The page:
Western views of fat adopted around the world, a link between a messy environment and stereotypes, and more in this week's news

Fat stigma goes global
Overweight people now attract a heavy dose of reproach in societies around the world. Descriptions of fat people as ugly, undesirable, lazy and lacking self-control characterized survey responses of people from cities and urban areas in nine locations including American Samoa, Mexico City and several others where large, plump bodies have traditionally been favored, says a team led by anthropologist Alexandra Brewis of Arizona State University in Tempe. Western views of slimness as good and fatness as bad are spreading rapidly via mass media and public health messages about obesity’s dangers, the researchers suggest in the April Current Anthropology. —Bruce Bower

Vulnerable eyes of war
Soldiers who look away from fearful faces and fixate on sad faces in a lab test may be especially apt to develop psychological problems after serving in war zones. In a study to appear in the American Journal of Psychiatry, army recruits who tended to avert their eyes from images of scared faces presented prior to Iraq deployments reported a surplus of post-traumatic stress disorder symptoms after experiencing combat and other war stresses. Recruits whose gazes lingered on sad faces were especially likely to cite signs of depression after encountering such stresses, say psychologist Christopher Beevers of the University of Texas at Austin and his colleagues. —Bruce Bower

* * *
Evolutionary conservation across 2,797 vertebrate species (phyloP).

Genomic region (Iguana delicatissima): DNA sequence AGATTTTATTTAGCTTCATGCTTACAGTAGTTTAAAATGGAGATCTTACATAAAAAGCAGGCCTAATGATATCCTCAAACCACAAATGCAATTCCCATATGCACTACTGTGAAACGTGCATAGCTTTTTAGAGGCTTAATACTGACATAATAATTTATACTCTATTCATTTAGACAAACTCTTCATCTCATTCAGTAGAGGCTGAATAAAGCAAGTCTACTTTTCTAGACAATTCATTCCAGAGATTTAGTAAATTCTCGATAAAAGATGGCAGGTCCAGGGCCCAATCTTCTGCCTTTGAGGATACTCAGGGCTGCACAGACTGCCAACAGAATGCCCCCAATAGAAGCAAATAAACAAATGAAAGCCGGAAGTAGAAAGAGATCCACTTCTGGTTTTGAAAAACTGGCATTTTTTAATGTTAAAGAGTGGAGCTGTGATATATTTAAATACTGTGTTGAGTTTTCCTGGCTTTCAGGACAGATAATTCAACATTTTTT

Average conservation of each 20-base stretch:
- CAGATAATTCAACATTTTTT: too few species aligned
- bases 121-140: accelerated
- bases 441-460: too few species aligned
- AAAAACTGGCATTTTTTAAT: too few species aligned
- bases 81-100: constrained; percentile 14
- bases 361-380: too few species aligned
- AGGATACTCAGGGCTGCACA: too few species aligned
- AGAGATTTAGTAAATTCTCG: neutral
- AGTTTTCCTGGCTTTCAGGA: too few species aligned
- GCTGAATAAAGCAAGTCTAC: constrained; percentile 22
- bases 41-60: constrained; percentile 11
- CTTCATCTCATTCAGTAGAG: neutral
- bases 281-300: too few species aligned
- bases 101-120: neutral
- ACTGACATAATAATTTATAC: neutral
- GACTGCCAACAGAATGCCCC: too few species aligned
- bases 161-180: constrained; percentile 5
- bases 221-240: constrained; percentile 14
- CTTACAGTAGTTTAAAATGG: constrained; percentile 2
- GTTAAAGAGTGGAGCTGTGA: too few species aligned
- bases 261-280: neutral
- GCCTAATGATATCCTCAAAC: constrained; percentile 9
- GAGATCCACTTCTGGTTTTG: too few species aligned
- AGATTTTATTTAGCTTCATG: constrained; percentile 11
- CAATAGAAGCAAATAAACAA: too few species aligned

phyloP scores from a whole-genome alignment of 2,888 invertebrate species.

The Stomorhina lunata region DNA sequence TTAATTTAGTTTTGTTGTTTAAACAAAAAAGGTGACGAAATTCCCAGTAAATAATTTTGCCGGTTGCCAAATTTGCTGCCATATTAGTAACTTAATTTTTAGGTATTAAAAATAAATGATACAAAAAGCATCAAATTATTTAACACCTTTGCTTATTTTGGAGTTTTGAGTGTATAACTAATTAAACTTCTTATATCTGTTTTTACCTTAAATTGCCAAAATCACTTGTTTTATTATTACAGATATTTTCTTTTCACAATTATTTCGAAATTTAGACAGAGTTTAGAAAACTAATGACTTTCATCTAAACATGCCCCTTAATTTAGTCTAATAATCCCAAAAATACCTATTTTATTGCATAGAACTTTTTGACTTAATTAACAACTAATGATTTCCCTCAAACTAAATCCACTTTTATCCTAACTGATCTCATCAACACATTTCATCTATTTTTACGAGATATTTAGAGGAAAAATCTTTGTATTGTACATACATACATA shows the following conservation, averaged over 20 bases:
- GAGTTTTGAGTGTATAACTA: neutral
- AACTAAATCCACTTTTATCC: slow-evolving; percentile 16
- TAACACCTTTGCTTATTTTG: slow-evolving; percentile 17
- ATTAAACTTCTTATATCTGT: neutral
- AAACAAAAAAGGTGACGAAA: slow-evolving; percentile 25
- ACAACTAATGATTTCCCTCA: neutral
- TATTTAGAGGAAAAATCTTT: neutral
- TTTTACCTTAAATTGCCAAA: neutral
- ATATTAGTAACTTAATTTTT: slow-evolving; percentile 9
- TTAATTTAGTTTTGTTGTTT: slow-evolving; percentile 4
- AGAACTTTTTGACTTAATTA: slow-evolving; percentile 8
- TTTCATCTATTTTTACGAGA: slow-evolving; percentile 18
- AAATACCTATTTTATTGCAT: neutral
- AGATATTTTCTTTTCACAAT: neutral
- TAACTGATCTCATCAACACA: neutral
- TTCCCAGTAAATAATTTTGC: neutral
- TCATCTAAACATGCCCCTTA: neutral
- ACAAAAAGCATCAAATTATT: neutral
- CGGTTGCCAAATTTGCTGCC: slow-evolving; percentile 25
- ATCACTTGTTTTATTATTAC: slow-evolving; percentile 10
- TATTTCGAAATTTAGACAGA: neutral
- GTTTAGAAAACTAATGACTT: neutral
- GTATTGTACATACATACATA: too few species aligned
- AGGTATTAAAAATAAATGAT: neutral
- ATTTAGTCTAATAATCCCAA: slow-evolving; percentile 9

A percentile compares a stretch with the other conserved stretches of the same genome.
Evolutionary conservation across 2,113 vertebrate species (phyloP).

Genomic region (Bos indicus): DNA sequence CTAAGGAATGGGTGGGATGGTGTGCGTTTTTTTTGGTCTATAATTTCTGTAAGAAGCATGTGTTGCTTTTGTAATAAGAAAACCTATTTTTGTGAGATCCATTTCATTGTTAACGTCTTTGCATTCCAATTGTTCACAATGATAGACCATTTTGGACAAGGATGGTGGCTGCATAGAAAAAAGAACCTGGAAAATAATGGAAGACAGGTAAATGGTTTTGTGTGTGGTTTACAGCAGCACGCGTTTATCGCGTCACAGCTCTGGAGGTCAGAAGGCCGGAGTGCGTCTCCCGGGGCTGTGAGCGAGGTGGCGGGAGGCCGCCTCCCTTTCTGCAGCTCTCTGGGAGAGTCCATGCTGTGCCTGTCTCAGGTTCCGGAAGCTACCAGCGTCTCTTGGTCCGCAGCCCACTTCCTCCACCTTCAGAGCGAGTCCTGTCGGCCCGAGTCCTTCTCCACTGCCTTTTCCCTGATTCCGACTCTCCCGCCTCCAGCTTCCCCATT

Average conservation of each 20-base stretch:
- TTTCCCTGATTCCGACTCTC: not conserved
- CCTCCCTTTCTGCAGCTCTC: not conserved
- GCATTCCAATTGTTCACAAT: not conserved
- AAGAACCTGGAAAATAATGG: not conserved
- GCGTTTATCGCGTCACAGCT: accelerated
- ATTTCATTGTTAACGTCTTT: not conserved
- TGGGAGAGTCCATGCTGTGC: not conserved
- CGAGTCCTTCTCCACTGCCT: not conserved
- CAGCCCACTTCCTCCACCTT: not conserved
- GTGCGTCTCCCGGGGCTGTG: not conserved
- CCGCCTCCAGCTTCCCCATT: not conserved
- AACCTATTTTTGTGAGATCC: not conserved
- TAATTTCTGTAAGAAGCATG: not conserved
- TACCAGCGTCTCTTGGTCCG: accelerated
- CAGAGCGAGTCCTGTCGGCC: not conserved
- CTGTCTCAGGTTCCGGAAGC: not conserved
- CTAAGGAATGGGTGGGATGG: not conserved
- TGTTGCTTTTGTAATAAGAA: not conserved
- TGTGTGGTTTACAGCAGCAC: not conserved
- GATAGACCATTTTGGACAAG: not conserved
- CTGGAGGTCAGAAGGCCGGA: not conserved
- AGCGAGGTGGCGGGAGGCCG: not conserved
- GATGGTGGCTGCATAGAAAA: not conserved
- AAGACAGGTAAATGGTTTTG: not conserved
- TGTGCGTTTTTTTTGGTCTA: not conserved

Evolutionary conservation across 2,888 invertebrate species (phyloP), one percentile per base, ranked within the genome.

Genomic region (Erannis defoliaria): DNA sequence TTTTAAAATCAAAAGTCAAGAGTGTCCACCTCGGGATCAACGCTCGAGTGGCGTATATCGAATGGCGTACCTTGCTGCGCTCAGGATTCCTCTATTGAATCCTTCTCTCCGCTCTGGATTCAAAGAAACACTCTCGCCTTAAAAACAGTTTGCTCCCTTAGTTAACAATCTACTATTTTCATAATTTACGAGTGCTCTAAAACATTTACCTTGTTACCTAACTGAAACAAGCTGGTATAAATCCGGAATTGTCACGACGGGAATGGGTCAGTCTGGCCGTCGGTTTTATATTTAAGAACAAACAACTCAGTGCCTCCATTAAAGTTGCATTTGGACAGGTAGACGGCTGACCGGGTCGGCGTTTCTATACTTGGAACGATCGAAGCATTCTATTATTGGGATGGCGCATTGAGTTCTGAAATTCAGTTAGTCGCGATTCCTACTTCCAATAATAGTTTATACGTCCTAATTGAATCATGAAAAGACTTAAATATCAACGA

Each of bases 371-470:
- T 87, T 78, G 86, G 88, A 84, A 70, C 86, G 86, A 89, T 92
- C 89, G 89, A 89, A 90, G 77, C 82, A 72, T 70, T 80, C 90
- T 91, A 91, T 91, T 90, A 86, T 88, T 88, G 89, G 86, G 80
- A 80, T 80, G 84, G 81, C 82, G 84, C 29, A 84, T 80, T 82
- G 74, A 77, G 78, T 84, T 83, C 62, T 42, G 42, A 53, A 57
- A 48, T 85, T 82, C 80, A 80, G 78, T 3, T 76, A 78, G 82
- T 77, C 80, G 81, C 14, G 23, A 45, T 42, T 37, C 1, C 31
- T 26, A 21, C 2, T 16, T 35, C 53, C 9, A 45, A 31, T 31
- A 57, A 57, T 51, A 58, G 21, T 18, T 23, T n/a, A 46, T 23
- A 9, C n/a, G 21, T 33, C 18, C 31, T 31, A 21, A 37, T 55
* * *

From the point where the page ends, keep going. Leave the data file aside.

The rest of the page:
Messy stereotypes

Editor’s note: The study described in the brief below has been retracted.

Stereotypes may sometimes work like mental vacuum cleaners that suck up people’s discomfort with physical chaos. In Dutch experiments conducted in a train station and on a street in an affluent neighborhood, white volunteers more often endorsed stereotypical views of Muslims, homosexuals and Dutch in general if the setting was noticeably messy and disordered, say psychologists Diederik Stapel of Tilburg University and Siegwart Lindenberg of the University of Groningen, both of the Netherlands. Additional experiments described by the researchers in the April 8 Science indicate that viewing messy, disordered scenes increases people’s need for structure, prompting a turn to the certainty of stereotypes. —Bruce Bower

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